Yeah, and just just I really think it's really important to mention that really quickly, just that Ryan and I both believe in balance and diversification. And so, you know, there are people out there that literally will tell you that just put 100% of your investments in real estate, and I just want to I want to go we've done two shows in a row on real estate. And so I just wanted to be abundantly clear that that I am a huge fan of investing in, you know, typical retirement vehicles, and, you know, whatever, whatever vehicles are available to you, in a passively managed diversified index fund strategy. Like just because we're talking about real estate for these two shows doesn't mean like, we've abandoned, give good perspective. So
Ryan Inman 11:58
do you know how much you invest in I'm assuming it's through a real estate index or read, which we can discuss, but do you know, like, kind of ballpark what you target for your specific portfolio?
Jimmy Turner 12:08
Five to 10%? Right? Now, we may make an adjustment at some point, but right now it's five to 10%.
Ryan Inman 12:14
Okay, so let's just use that it's 10%. And let's just say that, and I'm throwing out numbers, these are not Jimmy's numbers that he had $100,000 actually invested across all his accounts. 10% is in real estate. And let's just say it was in, you know, some read index, or some just say, was in some real estate index that tracks overall, the real estate market. And I'm gonna say a specific company. That means a $10,000. A, Jimmy has invested in there. But if Jimmy decides that he wants to go do a crowd funded, syndication or, or that he wants to, I don't know, invest in farmland or whatever it is, that he should be reducing his exposure in from stocks and bonds to that from that read, or that that ETF that he had purchased by the approximate amount of whatever he invested in. So say he put $5,000 into fundrise is one of the companies or real to share, I mean, there's a dozen of them. That's right. And we're not endorsing any single one of those, by the way, I'm just throwing out a few names, please don't say Oh, Ryan said this name. Well, we're gonna go check it out. That's not what that was. I was wanting to delete that, but I'm not going to. Now he's got to go and take that $10,000 and cut that position to 5000. Because he went through and added 10,000 or $5,000 of exposure somewhere else, and he doesn't want to have overexposure in real estate. That would be silly, right? He wants 10%. That's his target. So as you're doing these things, you need to understand that, well, if you've given your whole investable portfolio, that $100,000 and allocation of 10% to real estate, then you shouldn't go over that just because it's not in your stock and you're in your brokerage account doesn't mean that it's not real estate, you're investing outside of the traditional market, and that it still has to be included. Well imagine if you were doing that with I don't know, I'm throwing it out cryptocurrency or other alternative investments or extra real estate pieces or businesses. Right. And now, you know, Jimmy's got the physician philosopher as part of his network that is inside of, you know, his his net worth is that business? Well, I hope that, you know, Jimmy is thought through and said, Okay, well, this business should not be more than X percent of my net worth. And if it is, then, you know, as we're investing, I should maybe take money and be investing in more stock or more real estate or whatever it is to offset having the you know, the business and there's only a certain piece with businesses that you can handle right, as the business grows, it might become more,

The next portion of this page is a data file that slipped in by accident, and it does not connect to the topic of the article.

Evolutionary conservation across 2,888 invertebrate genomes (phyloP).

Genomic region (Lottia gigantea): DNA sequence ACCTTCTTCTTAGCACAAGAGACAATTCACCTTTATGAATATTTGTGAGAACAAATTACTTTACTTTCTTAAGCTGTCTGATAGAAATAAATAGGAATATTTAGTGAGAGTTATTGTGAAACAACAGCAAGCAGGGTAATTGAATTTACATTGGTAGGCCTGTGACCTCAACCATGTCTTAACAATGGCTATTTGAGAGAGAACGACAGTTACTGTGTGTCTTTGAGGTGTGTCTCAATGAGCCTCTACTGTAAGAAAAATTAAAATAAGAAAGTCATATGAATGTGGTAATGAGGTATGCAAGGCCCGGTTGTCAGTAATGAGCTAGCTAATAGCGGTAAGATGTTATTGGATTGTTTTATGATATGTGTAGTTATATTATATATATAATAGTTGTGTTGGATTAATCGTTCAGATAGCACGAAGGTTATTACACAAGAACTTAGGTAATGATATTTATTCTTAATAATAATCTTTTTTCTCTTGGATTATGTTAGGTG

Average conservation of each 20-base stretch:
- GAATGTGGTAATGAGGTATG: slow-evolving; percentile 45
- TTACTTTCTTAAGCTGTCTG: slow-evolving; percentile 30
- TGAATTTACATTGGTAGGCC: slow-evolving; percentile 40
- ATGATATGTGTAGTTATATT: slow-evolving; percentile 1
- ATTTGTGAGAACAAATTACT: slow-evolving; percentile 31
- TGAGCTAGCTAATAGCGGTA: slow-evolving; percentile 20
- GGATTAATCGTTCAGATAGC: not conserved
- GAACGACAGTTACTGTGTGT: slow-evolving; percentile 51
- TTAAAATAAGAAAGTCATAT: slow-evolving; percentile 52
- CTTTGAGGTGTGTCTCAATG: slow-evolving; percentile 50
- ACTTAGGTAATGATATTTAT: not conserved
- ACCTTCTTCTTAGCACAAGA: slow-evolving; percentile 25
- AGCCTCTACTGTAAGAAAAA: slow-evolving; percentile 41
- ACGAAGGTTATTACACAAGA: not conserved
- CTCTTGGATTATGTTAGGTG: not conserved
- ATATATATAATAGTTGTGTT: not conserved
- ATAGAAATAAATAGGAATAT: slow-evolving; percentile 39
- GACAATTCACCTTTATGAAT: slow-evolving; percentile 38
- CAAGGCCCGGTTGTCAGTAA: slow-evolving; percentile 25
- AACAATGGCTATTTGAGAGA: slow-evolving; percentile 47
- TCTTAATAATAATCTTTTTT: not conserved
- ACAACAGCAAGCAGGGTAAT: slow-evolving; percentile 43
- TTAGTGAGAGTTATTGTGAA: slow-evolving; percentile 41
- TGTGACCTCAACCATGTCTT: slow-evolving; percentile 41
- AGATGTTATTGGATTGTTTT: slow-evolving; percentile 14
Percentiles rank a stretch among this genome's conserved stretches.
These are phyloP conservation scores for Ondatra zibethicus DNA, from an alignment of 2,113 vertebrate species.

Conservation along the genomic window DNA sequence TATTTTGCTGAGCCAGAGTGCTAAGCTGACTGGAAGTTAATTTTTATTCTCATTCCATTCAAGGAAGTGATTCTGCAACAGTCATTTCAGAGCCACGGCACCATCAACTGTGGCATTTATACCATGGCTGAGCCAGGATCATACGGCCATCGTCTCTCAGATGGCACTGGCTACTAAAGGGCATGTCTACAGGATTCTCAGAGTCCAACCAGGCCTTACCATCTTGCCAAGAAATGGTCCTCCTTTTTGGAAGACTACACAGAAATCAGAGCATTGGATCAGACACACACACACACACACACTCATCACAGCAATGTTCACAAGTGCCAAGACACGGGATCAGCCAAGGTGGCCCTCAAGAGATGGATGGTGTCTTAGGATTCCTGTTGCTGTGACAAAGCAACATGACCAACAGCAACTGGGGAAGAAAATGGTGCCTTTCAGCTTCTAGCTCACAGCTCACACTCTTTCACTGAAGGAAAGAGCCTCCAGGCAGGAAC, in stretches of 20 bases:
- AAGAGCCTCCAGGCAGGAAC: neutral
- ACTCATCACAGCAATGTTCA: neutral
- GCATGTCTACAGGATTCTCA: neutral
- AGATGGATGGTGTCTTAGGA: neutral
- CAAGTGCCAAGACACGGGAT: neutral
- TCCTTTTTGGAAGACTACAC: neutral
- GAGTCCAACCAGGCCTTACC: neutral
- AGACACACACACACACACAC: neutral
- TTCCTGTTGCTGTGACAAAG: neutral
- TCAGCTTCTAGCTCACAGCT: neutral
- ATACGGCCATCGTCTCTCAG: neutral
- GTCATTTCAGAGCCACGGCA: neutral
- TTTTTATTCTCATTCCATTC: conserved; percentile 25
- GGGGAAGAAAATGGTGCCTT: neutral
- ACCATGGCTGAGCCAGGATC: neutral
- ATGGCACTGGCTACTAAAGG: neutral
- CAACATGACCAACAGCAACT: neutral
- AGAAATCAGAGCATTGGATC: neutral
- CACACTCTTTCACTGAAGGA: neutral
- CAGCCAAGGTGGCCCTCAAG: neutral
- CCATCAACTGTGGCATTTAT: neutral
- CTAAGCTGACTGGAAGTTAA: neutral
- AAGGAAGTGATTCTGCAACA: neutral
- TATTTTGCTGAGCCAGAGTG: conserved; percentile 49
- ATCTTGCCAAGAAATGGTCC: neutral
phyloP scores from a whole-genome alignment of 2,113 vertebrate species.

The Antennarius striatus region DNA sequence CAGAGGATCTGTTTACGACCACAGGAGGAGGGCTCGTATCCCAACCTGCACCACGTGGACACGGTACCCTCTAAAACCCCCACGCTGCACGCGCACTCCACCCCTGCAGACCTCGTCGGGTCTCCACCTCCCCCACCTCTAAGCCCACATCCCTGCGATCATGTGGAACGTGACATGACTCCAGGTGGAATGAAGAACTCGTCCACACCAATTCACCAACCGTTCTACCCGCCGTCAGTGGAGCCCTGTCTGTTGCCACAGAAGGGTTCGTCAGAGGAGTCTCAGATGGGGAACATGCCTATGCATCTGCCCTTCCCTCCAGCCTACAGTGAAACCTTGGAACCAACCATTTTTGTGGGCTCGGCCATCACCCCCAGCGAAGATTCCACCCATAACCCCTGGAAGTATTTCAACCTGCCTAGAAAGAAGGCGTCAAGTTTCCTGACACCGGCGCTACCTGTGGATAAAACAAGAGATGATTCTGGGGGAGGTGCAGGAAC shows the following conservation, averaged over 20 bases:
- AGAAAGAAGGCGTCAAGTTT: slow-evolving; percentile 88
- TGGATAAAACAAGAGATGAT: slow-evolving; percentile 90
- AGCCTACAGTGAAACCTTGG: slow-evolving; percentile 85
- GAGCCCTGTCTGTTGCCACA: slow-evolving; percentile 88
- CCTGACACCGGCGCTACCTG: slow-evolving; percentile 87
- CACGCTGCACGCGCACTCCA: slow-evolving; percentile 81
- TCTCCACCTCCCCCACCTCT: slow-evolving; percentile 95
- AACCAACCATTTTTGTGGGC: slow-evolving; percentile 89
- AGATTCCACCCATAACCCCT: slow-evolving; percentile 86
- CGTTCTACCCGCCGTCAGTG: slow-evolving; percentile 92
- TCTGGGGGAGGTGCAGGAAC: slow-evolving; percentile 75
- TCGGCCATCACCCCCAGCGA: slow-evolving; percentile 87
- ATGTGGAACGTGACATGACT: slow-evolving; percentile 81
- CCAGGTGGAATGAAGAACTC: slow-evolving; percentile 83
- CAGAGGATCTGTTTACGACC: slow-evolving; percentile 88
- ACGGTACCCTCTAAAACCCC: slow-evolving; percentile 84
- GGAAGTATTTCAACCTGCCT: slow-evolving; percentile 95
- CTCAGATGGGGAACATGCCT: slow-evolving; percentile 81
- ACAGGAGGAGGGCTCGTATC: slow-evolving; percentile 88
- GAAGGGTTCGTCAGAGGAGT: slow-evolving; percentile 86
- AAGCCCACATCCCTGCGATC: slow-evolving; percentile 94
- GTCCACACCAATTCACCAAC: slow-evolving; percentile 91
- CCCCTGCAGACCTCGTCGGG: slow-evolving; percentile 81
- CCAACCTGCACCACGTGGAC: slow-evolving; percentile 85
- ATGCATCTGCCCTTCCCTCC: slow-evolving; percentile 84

Jimmy Turner 14:44
that's kind of that's kind of that's that's kind of challenging at this point, because of the hockey stick that that the business is having. And so like, I can't keep up with my investments and stocks in terms of what the what the business is becoming.
Ryan Inman 14:56
Right. It's it's really tough as businesses move and evolve, but that's should still have some consideration for what it is. So let me use an example. If you were, let's say that Kristin was doing real estate, full time, real estate professional status and her business was booming, right, I would say was a proxy to real estate, I probably wouldn't hold as much real estate myself if her real estate if her business was derived in real estate. And that's how she was making money. Like, I wouldn't go own a whole crap ton of real estate and throw off this bounce, I would use some of that business valuation as some of your exposure to real estate, because that's the market that it's in Yeah, I can make the same argument for my financial planning business, some of the money that is derived from what we do, now we charge a fixed flat fee to work with people. But some of that is dealing with the stock market, right. And so as you know, I'm looking at my exposure, like I don't want to have 100% of my money in the stock market, and 100% of my income derived from, you know, things that are dealing with financial planning, and stocks are one of those things, I'd like to diversify out of that. That's kind of what I was kind of phrasing with, with those pieces that I mentioned, but there are several ways that you can own real estate. One of them we had mentioned is basically owning a real estate ETF, right, the index fund that basically tracks over all the broad market of real estate, that means that it would potentially own individual securities, it could own rates, it can own a number of things inside of it. But that is a very easy proxy to get exposure to real estate. The downside is, is most people are going to still treat that as stock, and that it will still have some correlation to the overall markets.